The Course of American Democratic Thought

By Ralph Henry Gabriel; Robert H. Walker | Go to book overview

Chapter 14
THE SCIENCE OF MAN

NOAH PORTER FOUND IN RELIGION a sanction for the gospel of wealth. Andrew Carnegie, when he turned theorist, got on very well without an appeal to the supernatural. The shift marked a momentous change in American social thinking. To understand what was happening a word concerning the background is necessary.

American political thought of the Revolutionary period grew primarily out of eighteenth-century rationalism. It was founded on the theory of natural rights stemming from the natural law philosophy. Jefferson emphasized the supreme importance of reason. He pointed out the peculiar necessity of reason for the well-being of a self- governing republic. In short Jefferson's thought derived ultimately from Newton by way of Locke.

But the prestige of deism in America declined after the French Revolution. Evangelical Protestantism dominated the social thought of Trans-Appalachia and ultimately captured the Atlantic states of the cotton kingdom. Unitarianism developed in New England and was followed by the bold speculations of the transcendentalists. American social thought of the Middle Period was founded largely on religious postulates. Religion was the most powerful drive behind the humanitarian movements of the age. Even Fourierism, which in the French original emphasized nature, compromised with orthodoxy when it appeared in the United States. The old orthodoxy reached its apogee in the 1850's and in the Civil War.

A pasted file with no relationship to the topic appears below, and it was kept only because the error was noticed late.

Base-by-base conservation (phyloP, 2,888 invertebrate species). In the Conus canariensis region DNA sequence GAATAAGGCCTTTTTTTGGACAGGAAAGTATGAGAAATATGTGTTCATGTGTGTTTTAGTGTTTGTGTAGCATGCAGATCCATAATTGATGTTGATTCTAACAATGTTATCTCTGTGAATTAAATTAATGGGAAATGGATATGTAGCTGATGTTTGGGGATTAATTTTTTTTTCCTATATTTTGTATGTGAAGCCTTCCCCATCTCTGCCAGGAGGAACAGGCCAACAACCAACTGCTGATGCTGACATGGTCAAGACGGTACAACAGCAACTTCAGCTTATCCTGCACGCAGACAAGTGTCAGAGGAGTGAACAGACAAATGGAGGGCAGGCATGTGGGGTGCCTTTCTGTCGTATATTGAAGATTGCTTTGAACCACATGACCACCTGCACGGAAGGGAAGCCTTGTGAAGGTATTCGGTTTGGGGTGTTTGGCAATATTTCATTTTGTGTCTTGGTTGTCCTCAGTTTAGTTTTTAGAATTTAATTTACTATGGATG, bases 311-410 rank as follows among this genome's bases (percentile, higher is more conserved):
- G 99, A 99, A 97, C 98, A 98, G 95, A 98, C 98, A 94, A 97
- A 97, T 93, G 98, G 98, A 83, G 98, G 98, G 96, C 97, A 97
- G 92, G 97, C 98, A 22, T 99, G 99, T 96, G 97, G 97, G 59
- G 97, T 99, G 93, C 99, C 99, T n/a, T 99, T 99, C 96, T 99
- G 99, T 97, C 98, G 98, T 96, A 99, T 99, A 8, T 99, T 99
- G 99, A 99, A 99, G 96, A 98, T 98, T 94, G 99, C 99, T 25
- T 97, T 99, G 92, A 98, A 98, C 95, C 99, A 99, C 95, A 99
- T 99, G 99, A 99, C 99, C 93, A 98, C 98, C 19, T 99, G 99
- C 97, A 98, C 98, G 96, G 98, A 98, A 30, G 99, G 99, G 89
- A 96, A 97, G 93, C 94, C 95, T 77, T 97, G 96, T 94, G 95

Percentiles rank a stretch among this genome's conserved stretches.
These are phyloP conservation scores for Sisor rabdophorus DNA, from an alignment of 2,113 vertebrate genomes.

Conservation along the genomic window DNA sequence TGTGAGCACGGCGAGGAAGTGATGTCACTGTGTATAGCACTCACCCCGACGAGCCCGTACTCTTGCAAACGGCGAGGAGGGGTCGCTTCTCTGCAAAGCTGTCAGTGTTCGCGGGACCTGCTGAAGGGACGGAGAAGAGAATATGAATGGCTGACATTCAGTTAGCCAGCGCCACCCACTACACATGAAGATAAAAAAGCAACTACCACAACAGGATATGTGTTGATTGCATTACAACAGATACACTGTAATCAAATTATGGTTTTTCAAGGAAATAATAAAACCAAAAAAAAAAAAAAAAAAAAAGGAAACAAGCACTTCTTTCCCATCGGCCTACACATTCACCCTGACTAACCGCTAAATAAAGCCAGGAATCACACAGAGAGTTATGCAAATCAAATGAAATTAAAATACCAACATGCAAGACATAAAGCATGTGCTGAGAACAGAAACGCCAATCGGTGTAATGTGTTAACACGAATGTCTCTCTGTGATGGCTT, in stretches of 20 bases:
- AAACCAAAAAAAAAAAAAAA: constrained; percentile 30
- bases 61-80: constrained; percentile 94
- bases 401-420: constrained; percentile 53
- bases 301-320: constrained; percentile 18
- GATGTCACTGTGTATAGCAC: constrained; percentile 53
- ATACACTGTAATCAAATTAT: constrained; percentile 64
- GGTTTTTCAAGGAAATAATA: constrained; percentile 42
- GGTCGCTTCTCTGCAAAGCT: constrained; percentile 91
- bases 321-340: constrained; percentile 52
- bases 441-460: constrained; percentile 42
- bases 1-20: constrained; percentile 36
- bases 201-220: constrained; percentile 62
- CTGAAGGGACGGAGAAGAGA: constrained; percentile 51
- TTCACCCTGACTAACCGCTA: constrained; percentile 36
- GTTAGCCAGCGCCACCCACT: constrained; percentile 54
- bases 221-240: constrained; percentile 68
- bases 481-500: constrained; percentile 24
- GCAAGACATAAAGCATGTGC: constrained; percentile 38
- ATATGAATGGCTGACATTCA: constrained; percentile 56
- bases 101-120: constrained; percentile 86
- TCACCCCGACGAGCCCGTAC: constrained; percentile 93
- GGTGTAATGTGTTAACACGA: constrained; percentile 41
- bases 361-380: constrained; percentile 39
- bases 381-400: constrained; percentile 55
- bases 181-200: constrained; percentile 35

Then came Darwinism. The great naturalist published the Origin of Species in 1859. Geology at the moment was rewriting the Genesis narrative of the origin and early history of the earth. The theologians were ruffled by the quiet humor of Louis Agassiz who had come from Switzerland to Harvard in the 1840's and who was wont to say to his classes: "Gentlemen, the world is older than we have been taught to think. Its age is as if one were gently to rub a

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